Zoey explains her theory that Stevie Rae’s earth affinity is what helped her hold onto more of her humanity than the other undead vampyres, and thinks it might be possible to restore her to full humanity. Based entirely on her understanding of a thing she didn’t know about until about a month or two ago, when it was suddenly just given to her. She also tells Aphrodite that she’s meeting Stevie Rae later that night.
“Is she going to show?”
I chewed my lip. “I bribed her with country clothes, so I think so.”
Aphrodite shook her head. “So she dies, un-dies, and still has a shitty fashion sense.”
Stevie Rae becomes a friggin’ zombie and she still impacts the story the most by being a half-assed Southern stereotype.
Aphrodite suggests that they take Stevie Rae to her parents’ place, since they’re off on vacation and the estate conveniently has an unused servants’ quarters. She also solves the “Stevie Rae needs to feed on the fresh blood of struggling human victims” problem (not a quote from the book) by pointing out that, also conveniently, the House of Night keeps blood in the kitchen. Which I guess I just assumed was the case at a vampyre school for vampyres, but it’s cool that they’re covering their bases here.
Anyway, it wouldn’t be a Zoey-Aphrodite scene if they didn’t
make out call Aphrodite a bitch.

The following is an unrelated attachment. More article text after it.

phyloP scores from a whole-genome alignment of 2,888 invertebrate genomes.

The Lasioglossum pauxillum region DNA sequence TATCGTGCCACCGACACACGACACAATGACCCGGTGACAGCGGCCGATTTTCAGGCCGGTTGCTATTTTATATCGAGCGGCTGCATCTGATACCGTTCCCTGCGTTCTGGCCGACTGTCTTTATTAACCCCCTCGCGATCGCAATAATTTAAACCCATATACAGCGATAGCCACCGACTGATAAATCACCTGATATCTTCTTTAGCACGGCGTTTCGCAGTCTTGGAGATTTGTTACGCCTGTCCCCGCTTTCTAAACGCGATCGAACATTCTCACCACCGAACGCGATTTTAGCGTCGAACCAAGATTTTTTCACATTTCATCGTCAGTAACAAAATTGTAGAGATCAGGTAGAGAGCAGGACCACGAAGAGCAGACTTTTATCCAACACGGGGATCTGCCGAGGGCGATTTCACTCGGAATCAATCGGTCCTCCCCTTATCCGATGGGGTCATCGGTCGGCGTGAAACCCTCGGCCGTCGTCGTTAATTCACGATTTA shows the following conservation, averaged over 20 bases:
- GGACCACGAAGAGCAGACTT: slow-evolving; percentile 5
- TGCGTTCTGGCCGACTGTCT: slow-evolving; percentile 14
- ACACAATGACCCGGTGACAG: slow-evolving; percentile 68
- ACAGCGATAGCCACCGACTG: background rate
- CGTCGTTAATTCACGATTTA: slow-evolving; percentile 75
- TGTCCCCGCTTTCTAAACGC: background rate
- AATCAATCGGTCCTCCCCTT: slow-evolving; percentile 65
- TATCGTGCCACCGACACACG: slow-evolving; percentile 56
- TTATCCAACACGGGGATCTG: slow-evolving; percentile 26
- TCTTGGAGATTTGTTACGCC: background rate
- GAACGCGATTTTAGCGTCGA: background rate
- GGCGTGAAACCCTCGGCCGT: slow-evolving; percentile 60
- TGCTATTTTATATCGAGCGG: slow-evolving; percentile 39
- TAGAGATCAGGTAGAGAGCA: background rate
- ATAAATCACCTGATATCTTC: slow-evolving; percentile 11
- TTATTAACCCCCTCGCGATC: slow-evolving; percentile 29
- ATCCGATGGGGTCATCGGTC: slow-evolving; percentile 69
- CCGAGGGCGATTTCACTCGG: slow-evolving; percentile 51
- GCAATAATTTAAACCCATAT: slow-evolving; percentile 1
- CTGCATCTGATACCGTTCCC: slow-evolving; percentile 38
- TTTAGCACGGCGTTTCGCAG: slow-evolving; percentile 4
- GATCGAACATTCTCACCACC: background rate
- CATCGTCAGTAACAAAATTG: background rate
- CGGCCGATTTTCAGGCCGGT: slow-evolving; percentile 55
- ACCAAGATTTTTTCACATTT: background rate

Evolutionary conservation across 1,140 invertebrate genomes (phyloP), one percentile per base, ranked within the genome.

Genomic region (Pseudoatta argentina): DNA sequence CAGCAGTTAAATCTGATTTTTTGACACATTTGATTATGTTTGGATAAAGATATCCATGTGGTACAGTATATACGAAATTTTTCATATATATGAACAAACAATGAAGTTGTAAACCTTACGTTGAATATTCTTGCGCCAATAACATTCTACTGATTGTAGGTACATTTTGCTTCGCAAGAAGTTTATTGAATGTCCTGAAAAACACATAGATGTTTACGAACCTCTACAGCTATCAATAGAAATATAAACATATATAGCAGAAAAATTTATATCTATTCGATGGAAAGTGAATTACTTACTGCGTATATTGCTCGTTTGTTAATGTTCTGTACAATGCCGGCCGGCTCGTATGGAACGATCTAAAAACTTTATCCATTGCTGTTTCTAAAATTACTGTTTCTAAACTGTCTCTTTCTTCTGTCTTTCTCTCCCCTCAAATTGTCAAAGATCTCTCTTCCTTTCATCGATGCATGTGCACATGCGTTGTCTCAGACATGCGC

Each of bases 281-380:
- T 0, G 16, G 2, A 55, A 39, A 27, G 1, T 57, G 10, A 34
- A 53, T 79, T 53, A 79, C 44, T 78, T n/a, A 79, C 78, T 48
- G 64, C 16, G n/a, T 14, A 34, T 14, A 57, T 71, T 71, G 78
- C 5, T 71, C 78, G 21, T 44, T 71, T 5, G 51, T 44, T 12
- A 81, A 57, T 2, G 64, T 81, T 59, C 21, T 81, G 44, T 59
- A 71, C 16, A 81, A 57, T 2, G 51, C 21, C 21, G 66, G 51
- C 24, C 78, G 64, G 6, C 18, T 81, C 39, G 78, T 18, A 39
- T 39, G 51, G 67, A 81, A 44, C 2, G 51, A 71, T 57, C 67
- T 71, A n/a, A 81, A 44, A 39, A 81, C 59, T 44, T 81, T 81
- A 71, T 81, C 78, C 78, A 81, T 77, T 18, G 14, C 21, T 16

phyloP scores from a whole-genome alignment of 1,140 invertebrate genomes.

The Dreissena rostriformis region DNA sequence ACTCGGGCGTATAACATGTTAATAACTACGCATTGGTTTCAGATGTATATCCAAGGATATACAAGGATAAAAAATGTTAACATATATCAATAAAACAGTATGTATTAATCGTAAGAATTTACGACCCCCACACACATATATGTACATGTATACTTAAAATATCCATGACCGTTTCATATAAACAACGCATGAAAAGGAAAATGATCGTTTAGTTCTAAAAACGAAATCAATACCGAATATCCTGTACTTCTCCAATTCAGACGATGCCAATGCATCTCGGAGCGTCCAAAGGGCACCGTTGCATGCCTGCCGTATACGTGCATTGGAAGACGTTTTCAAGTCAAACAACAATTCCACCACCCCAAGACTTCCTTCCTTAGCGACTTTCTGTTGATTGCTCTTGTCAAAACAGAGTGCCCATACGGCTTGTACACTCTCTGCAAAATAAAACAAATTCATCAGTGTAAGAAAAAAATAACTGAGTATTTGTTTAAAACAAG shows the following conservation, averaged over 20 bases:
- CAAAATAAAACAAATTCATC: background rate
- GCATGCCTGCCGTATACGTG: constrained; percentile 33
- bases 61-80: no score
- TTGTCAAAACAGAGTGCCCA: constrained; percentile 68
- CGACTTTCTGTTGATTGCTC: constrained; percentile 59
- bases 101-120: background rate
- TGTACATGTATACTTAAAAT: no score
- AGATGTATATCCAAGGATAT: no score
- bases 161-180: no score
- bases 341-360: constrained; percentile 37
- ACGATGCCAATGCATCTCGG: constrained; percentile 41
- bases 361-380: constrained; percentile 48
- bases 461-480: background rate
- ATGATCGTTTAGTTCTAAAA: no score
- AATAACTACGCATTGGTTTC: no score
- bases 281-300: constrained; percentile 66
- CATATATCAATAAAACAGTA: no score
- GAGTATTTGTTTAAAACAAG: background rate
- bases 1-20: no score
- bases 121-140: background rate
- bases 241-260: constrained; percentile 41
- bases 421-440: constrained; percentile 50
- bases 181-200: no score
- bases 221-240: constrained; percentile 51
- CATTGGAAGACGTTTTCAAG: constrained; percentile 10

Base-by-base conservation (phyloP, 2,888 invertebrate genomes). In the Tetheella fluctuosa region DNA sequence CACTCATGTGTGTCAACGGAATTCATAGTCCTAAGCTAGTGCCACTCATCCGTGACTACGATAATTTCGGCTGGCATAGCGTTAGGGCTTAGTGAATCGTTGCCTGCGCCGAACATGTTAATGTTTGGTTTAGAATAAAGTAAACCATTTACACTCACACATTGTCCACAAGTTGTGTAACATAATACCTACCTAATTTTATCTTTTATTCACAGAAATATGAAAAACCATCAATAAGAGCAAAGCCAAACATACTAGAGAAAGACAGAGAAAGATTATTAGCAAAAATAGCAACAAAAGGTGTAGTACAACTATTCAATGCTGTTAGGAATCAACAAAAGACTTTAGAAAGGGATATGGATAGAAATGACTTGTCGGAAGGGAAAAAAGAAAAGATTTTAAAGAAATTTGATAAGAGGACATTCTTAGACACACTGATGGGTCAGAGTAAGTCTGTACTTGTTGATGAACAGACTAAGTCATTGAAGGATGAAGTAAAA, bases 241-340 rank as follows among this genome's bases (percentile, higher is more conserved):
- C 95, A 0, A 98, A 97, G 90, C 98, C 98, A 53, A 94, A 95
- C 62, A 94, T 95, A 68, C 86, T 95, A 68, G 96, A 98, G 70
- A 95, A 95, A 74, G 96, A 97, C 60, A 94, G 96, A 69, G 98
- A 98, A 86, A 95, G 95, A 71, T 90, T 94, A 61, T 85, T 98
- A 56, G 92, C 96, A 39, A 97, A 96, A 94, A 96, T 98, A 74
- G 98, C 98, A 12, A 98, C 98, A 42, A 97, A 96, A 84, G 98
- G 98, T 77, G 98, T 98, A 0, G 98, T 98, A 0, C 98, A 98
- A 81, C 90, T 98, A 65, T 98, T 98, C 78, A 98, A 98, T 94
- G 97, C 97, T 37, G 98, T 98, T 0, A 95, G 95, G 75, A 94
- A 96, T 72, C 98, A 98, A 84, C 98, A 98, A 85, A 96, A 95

“Did you ever think that a big part of your problem and why so many bad things have happened to you isn’t Neferet and all the bullpoop she’s up to, but it’s the fact that you have such a bitchy, crappy, attitude?”
Writing Believable Teenagers Tip #1: Have one character ask a mean character if they’ve considered not being mean, like normal humans do
Aphrodite explains her personal philosophy, that “I think most people [are] shitty”, which I would criticize for sounding like every deep, cynical teenager stereotype ever, but then the Casts also have her say that she thinks other people “pretend to be all nicey-nice”, so, uh, never mind.
Also, let’s awkwardly segue to the Spider-Man moral in this scene too, because why the hell not.
“How do you ever trust anyone?”
Aphrodite looked away from me. “I don’t. It’s easier that way. You’ll find out.” She met my eyes again and I couldn’t read the weird expression in them. “Power changes people.”
Zoey has a rare moment of self-awareness at this point
“I’m not going to change.” I was going to say more, but then I thought about the fact that just a few months ago if someone had told me that I’d be making out with a grown-ass man while I had not one but two boyfriends I would have said no f-ing way.
I like how it took Zoey openly juggling two boyfriends and making out with her teacher to come to this realization. That is a lot of things to go very wrong before you pause and reflect on how you got there.
So what are you guys reading this weekend? Did I just make you feel guilty about not having any plans to read a book this weekend?